→ Terry-Ann Burrell has hopped over to Beam Therapeutics — a company founded by CRISPR trailblazers David Liu, Feng Zhang and J Keith Joung — after a stint as managing director at JP Morgan. During her time at JP Morgan, Burrell helped execute over $10 billion in equity and equity-linked financings and more than $50 billion in M&A transactions. Prior to that, Burrell worked in equity research at Citigroup, covering specialty pharmaceuticals and generics.
→ Jernej Godec has joined VC firm Atlas Venture. Prior to hopping on board to Atlas, Godec was the senior associate at Apple Tree Partners, involved in building Elstar Therapeutics, an ATP-founded company developing next-generation of multifunctional immunomodulatory antibodies for cancer, where he also served as a board observer.
→ Kallyope — focused on identifying and pursuing therapeutic opportunities involving the gut-brain axis — has welcomed Juha Lauren aboard as CBO. Lauren joins the company after a stint as senior director, business development and R&D strategy at Regeneron, focusing on deals with Alnylam, bluebird bio and Intellia Therapeutics. Lauren began as a neuroscientist, publishing studies in journals including Nature and Neuron before launching his business career as a management consultant with Accenture.
→ Tracey Franklin has been chosen as the chief human resources officer at Moderna — a company developing mRNA therapeutics and vaccines. Franklin hops over after a 15-year stint at Merck, serving as vice president, HR chief talent and strategy officer.
→ Scholar Rock — focused on diseases in which protein growth factors play a fundamental role — has brought George Nomikos into their company as vice president, head of medical research, muscle franchise. In this new role, Nomikos will be the medical lead for the SRK-015 program in Spinal Muscular Atrophy (SMA) as well as future clinical programs in the muscle franchise. Prior to jumping on board, Nomikos served as the senior medical director, global medical lead for the BIIB054 clinical program for Parkinson’s at Biogen. Nomikos’ previous clinical work contributed to the approval of antidepressant vortioxetine and the acceptance of the drug label updates in the US and EU. His other stints include roles at Sage Therapeutics, Takeda, Astellas Pharma, Amgen and Eli Lilly.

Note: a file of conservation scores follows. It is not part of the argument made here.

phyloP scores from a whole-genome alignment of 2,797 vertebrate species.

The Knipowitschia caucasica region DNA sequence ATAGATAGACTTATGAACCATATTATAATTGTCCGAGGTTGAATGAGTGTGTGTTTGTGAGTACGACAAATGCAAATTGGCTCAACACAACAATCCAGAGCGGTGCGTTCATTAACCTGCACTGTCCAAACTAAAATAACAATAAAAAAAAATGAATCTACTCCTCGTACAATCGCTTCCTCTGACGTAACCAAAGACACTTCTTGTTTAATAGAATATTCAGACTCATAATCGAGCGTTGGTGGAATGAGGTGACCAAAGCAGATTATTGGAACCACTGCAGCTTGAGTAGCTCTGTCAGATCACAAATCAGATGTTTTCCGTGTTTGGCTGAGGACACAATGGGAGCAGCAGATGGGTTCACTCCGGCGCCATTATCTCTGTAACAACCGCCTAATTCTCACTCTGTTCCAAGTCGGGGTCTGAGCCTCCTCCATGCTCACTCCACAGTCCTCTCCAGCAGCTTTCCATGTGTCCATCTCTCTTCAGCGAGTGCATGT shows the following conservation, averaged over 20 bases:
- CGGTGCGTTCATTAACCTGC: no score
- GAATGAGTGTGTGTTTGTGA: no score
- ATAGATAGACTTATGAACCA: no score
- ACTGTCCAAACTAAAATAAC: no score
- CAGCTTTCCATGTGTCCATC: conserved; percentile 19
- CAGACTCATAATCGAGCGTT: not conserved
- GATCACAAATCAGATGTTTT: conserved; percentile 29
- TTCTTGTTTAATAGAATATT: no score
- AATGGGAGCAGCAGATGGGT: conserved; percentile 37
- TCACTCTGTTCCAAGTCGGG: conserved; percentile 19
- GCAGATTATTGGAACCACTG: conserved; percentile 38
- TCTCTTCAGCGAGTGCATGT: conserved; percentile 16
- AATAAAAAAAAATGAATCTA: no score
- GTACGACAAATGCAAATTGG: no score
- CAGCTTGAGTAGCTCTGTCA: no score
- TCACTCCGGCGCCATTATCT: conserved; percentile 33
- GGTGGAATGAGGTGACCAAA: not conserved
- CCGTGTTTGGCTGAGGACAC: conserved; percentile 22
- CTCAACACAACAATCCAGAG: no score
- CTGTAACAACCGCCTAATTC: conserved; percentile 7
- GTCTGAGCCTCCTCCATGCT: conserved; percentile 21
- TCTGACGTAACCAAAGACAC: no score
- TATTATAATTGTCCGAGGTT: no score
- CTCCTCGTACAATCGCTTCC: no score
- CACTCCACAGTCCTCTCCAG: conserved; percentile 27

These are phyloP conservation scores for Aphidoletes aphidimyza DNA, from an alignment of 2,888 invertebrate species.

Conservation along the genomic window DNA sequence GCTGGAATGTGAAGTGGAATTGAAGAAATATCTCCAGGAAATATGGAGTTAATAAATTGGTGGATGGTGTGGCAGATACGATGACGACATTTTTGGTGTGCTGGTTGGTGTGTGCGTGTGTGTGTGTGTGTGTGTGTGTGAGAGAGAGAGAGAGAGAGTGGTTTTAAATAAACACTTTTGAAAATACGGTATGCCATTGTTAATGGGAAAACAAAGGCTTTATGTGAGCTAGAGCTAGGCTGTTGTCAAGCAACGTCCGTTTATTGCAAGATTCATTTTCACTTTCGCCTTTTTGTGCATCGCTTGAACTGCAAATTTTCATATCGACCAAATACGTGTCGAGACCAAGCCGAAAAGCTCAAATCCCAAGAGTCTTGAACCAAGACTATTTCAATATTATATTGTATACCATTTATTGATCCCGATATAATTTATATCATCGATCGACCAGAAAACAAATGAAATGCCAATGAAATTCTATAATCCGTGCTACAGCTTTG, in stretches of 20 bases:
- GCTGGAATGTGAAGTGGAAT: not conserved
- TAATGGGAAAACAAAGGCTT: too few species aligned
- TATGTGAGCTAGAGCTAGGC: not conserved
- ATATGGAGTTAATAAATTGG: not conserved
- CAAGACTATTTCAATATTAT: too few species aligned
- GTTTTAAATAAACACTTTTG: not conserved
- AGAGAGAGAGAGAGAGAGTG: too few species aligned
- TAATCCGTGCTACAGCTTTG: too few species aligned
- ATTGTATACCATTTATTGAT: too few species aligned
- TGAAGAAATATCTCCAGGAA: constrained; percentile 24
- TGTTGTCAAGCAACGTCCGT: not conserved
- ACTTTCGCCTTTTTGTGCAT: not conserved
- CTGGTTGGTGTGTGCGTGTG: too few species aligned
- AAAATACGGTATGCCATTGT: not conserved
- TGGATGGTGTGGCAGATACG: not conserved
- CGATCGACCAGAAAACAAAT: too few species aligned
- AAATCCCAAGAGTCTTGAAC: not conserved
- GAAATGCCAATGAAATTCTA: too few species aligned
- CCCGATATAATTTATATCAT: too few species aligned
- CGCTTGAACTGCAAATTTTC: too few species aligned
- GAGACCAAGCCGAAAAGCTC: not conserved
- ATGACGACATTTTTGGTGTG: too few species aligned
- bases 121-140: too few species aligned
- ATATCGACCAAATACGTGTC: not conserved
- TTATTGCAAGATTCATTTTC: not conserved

→ Kevin Duffy has hopped from Merck and onboard to Northwest Biotherapeutics — developing DCVax immune therapies for solid tumor cancers, such as Glioblastoma multiforme (GBM) — as vice president, medical affairs and external collaborations. At Merck, Duffy served as research scientific director for the past five years in the Keytruda program. Prior to his work at Merck, Duffy served in various roles, including as regional scientific manager for oncology and cardiovascular therapeutics at AstraZeneca.
→ While its lead product candidate, losmapimod, is currently in a Phase IIb trial to investigate its potential use in facioscapulohumeral muscular dystrophy (FSHD), Fulcrum Therapeutics has ushered in Pamela Strode as their senior vice president, regulatory affairs and quality assurance. Strode jumps to the company after a stint in the same role at Epizyme, where she directed multiple US fast track and US/EU orphan drug designations. Strode formerly served at Bristol-Myers Squibb, Boehringer Ingelheim and Cerulean Pharma.
→ While collaborating with Jazz Pharmaceuticals in developing PF743, a recombinant crisantaspase, and PF745, a recombinant crisantaspase with half-life extension technology, Pfenex has announced the appointment of Steve Kay to its scientific advisory board. Kay currently serves as the Director of the University of Southern California (USC) MESH Academy, the Director of the USC Michelson Center for Convergent Bioscience, and is a Provost Professor of Neurology, Biomedical Engineering and Biological Sciences at the Keck School of Medicine of USC.
→ Aleta Biotherapeutics has made some new additions to its board of directors, with the appointments of Mark Leuchtenberger as executive chairman and Eva-Lotta Allan as non-executive director. Leuchtenberger presently serves as the interim CEO at Brooklyn ImmunoTherapeutics and Allan is the current non-executive director for Targovax and Crescendo Biologics, as well as chairman of C4X Discovery.
→ Lyra Therapeutics — a biotech focused on developing medicines to target ear, nose and throat (ENT) diseases — has welcomed Genzyme vet, Ann Merrifield, to its board of directors. Previously, Merrifield served as the CEO of PathoGenetix.